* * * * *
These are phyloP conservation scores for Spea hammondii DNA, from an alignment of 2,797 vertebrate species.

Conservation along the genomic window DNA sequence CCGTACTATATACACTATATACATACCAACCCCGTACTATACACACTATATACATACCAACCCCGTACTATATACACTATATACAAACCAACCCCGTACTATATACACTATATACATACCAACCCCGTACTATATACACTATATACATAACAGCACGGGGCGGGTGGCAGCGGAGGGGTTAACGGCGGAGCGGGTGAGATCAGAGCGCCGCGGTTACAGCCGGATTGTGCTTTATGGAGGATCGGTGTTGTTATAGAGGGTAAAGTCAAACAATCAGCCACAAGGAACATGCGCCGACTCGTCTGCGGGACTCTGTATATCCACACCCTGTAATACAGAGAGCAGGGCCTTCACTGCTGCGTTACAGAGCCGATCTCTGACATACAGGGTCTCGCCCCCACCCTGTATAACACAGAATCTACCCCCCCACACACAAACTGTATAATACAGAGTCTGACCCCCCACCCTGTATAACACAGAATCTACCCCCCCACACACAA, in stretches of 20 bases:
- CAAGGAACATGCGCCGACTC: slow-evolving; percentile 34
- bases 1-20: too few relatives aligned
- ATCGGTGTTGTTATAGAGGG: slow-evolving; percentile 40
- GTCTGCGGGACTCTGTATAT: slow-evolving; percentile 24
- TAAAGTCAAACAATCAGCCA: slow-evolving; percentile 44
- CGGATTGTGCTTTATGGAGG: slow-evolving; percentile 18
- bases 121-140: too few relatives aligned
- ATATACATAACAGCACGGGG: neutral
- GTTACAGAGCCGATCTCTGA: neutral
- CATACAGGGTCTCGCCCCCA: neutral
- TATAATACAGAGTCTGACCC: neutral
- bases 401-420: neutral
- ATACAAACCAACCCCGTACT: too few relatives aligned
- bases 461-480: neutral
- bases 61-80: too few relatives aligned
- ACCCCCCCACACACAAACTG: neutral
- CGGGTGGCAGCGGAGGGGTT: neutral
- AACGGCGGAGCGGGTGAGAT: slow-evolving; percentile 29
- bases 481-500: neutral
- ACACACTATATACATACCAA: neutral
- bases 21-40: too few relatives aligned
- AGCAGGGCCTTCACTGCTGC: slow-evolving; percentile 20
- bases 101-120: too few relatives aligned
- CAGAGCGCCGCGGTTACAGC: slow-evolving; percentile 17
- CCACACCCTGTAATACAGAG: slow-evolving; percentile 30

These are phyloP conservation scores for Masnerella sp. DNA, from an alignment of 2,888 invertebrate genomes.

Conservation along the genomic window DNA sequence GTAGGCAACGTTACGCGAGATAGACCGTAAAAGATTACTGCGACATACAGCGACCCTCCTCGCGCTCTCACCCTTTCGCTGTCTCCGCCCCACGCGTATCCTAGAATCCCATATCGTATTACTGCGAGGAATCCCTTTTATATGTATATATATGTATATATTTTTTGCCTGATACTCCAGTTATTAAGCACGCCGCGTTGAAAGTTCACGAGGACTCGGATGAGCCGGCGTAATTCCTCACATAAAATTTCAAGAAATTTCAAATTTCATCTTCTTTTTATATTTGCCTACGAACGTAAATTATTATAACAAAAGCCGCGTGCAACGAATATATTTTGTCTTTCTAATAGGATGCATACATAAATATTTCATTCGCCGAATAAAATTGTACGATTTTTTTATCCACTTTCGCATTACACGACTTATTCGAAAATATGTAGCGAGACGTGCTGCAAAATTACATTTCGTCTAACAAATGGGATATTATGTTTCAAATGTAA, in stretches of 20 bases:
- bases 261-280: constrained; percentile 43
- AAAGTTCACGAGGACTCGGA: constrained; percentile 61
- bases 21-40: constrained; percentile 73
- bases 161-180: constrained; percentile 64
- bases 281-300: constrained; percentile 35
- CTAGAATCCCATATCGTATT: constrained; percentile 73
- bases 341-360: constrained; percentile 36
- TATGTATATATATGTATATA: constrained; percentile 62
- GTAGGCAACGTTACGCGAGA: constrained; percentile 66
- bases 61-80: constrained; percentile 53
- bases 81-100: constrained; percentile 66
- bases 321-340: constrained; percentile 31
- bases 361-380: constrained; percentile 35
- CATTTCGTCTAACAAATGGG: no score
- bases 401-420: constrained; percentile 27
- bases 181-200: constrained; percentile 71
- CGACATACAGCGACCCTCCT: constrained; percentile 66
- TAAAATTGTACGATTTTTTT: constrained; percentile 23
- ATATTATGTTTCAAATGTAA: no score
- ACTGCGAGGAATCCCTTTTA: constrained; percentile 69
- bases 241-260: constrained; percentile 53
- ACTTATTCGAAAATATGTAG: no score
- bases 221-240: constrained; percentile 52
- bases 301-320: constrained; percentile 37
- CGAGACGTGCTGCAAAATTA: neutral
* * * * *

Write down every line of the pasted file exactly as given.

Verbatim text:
These are phyloP conservation scores for Spea hammondii DNA, from an alignment of 2,797 vertebrate species.

Conservation along the genomic window DNA sequence CCGTACTATATACACTATATACATACCAACCCCGTACTATACACACTATATACATACCAACCCCGTACTATATACACTATATACAAACCAACCCCGTACTATATACACTATATACATACCAACCCCGTACTATATACACTATATACATAACAGCACGGGGCGGGTGGCAGCGGAGGGGTTAACGGCGGAGCGGGTGAGATCAGAGCGCCGCGGTTACAGCCGGATTGTGCTTTATGGAGGATCGGTGTTGTTATAGAGGGTAAAGTCAAACAATCAGCCACAAGGAACATGCGCCGACTCGTCTGCGGGACTCTGTATATCCACACCCTGTAATACAGAGAGCAGGGCCTTCACTGCTGCGTTACAGAGCCGATCTCTGACATACAGGGTCTCGCCCCCACCCTGTATAACACAGAATCTACCCCCCCACACACAAACTGTATAATACAGAGTCTGACCCCCCACCCTGTATAACACAGAATCTACCCCCCCACACACAA, in stretches of 20 bases:
- CAAGGAACATGCGCCGACTC: slow-evolving; percentile 34
- bases 1-20: too few relatives aligned
- ATCGGTGTTGTTATAGAGGG: slow-evolving; percentile 40
- GTCTGCGGGACTCTGTATAT: slow-evolving; percentile 24
- TAAAGTCAAACAATCAGCCA: slow-evolving; percentile 44
- CGGATTGTGCTTTATGGAGG: slow-evolving; percentile 18
- bases 121-140: too few relatives aligned
- ATATACATAACAGCACGGGG: neutral
- GTTACAGAGCCGATCTCTGA: neutral
- CATACAGGGTCTCGCCCCCA: neutral
- TATAATACAGAGTCTGACCC: neutral
- bases 401-420: neutral
- ATACAAACCAACCCCGTACT: too few relatives aligned
- bases 461-480: neutral
- bases 61-80: too few relatives aligned
- ACCCCCCCACACACAAACTG: neutral
- CGGGTGGCAGCGGAGGGGTT: neutral
- AACGGCGGAGCGGGTGAGAT: slow-evolving; percentile 29
- bases 481-500: neutral
- ACACACTATATACATACCAA: neutral
- bases 21-40: too few relatives aligned
- AGCAGGGCCTTCACTGCTGC: slow-evolving; percentile 20
- bases 101-120: too few relatives aligned
- CAGAGCGCCGCGGTTACAGC: slow-evolving; percentile 17
- CCACACCCTGTAATACAGAG: slow-evolving; percentile 30

These are phyloP conservation scores for Masnerella sp. DNA, from an alignment of 2,888 invertebrate genomes.

Conservation along the genomic window DNA sequence GTAGGCAACGTTACGCGAGATAGACCGTAAAAGATTACTGCGACATACAGCGACCCTCCTCGCGCTCTCACCCTTTCGCTGTCTCCGCCCCACGCGTATCCTAGAATCCCATATCGTATTACTGCGAGGAATCCCTTTTATATGTATATATATGTATATATTTTTTGCCTGATACTCCAGTTATTAAGCACGCCGCGTTGAAAGTTCACGAGGACTCGGATGAGCCGGCGTAATTCCTCACATAAAATTTCAAGAAATTTCAAATTTCATCTTCTTTTTATATTTGCCTACGAACGTAAATTATTATAACAAAAGCCGCGTGCAACGAATATATTTTGTCTTTCTAATAGGATGCATACATAAATATTTCATTCGCCGAATAAAATTGTACGATTTTTTTATCCACTTTCGCATTACACGACTTATTCGAAAATATGTAGCGAGACGTGCTGCAAAATTACATTTCGTCTAACAAATGGGATATTATGTTTCAAATGTAA, in stretches of 20 bases:
- bases 261-280: constrained; percentile 43
- AAAGTTCACGAGGACTCGGA: constrained; percentile 61
- bases 21-40: constrained; percentile 73
- bases 161-180: constrained; percentile 64
- bases 281-300: constrained; percentile 35
- CTAGAATCCCATATCGTATT: constrained; percentile 73
- bases 341-360: constrained; percentile 36
- TATGTATATATATGTATATA: constrained; percentile 62
- GTAGGCAACGTTACGCGAGA: constrained; percentile 66
- bases 61-80: constrained; percentile 53
- bases 81-100: constrained; percentile 66
- bases 321-340: constrained; percentile 31
- bases 361-380: constrained; percentile 35
- CATTTCGTCTAACAAATGGG: no score
- bases 401-420: constrained; percentile 27
- bases 181-200: constrained; percentile 71
- CGACATACAGCGACCCTCCT: constrained; percentile 66
- TAAAATTGTACGATTTTTTT: constrained; percentile 23
- ATATTATGTTTCAAATGTAA: no score
- ACTGCGAGGAATCCCTTTTA: constrained; percentile 69
- bases 241-260: constrained; percentile 53
- ACTTATTCGAAAATATGTAG: no score
- bases 221-240: constrained; percentile 52
- bases 301-320: constrained; percentile 37
- CGAGACGTGCTGCAAAATTA: neutral